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Photo by: Merlen Aringo

TripAdvisor Traveler Rating

4.0

based on 69 reviews

Contact

info@mustpeademaja.ee

+372 669 9946

Information

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Accessibility

Restricted accessibility
  • doors width less than 70 cm
  • threshold or step hight more than 4 cm
  • gradient of ramp over 10%
2
Steps
  • number of steps above the symbol
16cm
Low step
  • one step outside the entrance door
  • height under 13 cm
  • height in cm above the symbol

More

The entrance is through a narrow door (60 cm). The hall on the first floor is accessible. Steep staircases lead to the Olevi hall. No accessible toilet in the building.

House of the Brotherhood of Black Heads

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This beautiful, Renaissance-style guild hall is truly a star among Old Town's architectural treasures.

Just one look at the hall from the outside, especially its intricately-decorated, red, green and gold door, is enough to explain why it's a regular feature on every Tallinn postcard stand. The interior is also a must-see.

This was the historic home of the Brotherhood of Black Heads, a medieval guild made up of young, single merchants and foreigners. The guild's patron saint was the Moorish St. Mauritius - a profile of his head is pictured on the Brotherhood's coat of arms. The Brotherhood itself, which arose sometime around 1399, was active only in Estonia and Latvia, and never took hold in the rest of Europe. It is interesting to note that among the brotherhood's duties in medieval times was putting Tallinn's Christmas tree on Town Hall Square each year. Records show that the activity started at least as far back as 1441, making Tallinn the first city in Europe to have the tradition of a public Christmas tree.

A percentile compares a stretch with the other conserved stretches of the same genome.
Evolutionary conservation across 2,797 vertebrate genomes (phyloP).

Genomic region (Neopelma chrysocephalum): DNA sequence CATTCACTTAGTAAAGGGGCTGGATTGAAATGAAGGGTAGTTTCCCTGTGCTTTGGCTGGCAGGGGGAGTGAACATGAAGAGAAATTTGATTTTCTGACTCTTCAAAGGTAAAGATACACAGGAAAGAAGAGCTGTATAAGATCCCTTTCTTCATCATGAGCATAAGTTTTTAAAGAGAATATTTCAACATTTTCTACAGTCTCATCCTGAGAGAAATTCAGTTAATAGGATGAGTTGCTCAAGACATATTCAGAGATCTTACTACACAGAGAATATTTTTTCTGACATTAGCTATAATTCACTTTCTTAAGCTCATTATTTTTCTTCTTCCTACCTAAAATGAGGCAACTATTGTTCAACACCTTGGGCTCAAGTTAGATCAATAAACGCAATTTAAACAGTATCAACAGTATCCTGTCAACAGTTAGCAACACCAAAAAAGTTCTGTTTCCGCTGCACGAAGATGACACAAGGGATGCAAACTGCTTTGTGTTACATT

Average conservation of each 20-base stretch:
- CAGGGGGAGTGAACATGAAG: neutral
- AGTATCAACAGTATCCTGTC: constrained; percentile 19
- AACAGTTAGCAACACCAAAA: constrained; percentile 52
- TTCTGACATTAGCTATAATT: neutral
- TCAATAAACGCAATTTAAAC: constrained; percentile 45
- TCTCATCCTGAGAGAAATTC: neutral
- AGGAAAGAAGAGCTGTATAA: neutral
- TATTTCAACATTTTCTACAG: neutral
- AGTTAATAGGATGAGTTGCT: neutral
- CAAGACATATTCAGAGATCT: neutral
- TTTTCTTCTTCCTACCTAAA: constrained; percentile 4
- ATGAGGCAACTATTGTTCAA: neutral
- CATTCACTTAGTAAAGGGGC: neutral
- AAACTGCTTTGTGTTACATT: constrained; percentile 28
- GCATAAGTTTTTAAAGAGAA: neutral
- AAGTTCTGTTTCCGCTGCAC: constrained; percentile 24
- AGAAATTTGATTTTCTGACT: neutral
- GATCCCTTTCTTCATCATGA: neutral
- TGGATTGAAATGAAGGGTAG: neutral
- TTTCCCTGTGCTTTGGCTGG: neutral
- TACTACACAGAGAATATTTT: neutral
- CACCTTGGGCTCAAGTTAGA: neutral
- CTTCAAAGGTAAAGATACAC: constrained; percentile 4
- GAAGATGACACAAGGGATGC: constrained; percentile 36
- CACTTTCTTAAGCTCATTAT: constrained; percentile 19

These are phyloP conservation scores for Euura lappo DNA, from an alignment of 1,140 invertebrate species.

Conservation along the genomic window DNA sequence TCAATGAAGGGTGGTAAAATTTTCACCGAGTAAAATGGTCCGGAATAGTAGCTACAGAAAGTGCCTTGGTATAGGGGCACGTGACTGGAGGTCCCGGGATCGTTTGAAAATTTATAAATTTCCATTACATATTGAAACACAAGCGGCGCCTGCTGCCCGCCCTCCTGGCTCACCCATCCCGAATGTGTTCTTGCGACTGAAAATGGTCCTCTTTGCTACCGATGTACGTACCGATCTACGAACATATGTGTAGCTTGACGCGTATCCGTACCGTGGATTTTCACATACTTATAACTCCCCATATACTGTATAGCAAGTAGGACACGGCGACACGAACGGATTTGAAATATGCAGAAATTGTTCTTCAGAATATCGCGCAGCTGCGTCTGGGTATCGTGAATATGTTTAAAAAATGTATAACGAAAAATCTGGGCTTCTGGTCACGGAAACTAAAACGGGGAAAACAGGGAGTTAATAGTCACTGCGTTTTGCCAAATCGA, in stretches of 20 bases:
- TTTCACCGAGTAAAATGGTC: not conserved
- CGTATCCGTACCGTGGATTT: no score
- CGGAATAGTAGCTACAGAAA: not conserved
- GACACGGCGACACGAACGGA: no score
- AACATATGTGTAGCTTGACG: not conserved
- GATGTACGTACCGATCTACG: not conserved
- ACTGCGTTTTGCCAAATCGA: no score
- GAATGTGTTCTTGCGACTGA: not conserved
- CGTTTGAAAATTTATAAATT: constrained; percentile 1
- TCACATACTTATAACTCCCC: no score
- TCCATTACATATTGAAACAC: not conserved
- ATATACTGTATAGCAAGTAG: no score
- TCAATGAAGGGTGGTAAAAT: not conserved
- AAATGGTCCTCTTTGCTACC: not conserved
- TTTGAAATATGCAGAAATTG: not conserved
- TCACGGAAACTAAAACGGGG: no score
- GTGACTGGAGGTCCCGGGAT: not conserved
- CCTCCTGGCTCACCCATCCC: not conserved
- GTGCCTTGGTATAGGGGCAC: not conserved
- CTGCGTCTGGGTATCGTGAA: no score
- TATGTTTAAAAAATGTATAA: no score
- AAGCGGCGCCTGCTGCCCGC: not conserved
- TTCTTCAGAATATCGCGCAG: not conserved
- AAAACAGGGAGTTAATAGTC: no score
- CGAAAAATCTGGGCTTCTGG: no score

A 14th-century residential building probably occupied this site when the Black Heads bought up the property in the early 1500s. They immediately installed a new hall with an archless ceiling, but the serious rebuilding got underway in 1597 when the Dutch Renaissance façade, with its profusion of ornaments and carved decorations, was added. The eye-catching front door dates to 1640. Inside you can see a two-naved, vaulted hall, which bought from the neighbouring St. Olav's Guild and dates to the 15th century. 
The building is frequently used for concerts and other gala occasions, and naturally any event held here will take on a timeless quality.

Closed during concerts and other events.

Contact

info@mustpeademaja.ee

+372 669 9946

Information

More

Accessibility

Restricted accessibility
  • doors width less than 70 cm
  • threshold or step hight more than 4 cm
  • gradient of ramp over 10%
2
Steps
  • number of steps above the symbol
16cm
Low step
  • one step outside the entrance door
  • height under 13 cm
  • height in cm above the symbol

More

The entrance is through a narrow door (60 cm). The hall on the first floor is accessible. Steep staircases lead to the Olevi hall. No accessible toilet in the building.

TripAdvisor® Traveler Reviews

"Beautiful interior.amazing history"

4.0

November 10, 2017, by CATTSAR

This is very different then the one in Riga. It is actually not truly open to the public but used as center for affairs and performances. The upper floors are private and I believe house offices... Read more

"Amazing old, medieval building in the core of Old Town of Tallinn"

4.0

October 2, 2017, by Oleg Y

As I mentioned before, this street of Pikk was a truly revelation for us, in the sense of the beauty of the buildings situated there. Just starting almost from Raekoda Plats and going upward, there... Read more

"There are good blackheads, who knew"

4.0

August 14, 2017, by My_chicken_and_I

After a quick explanation about the history of this house. I was impressed with the history. I especially like the way they used to haul their stock up to the storage areas at the top of the house. Read more

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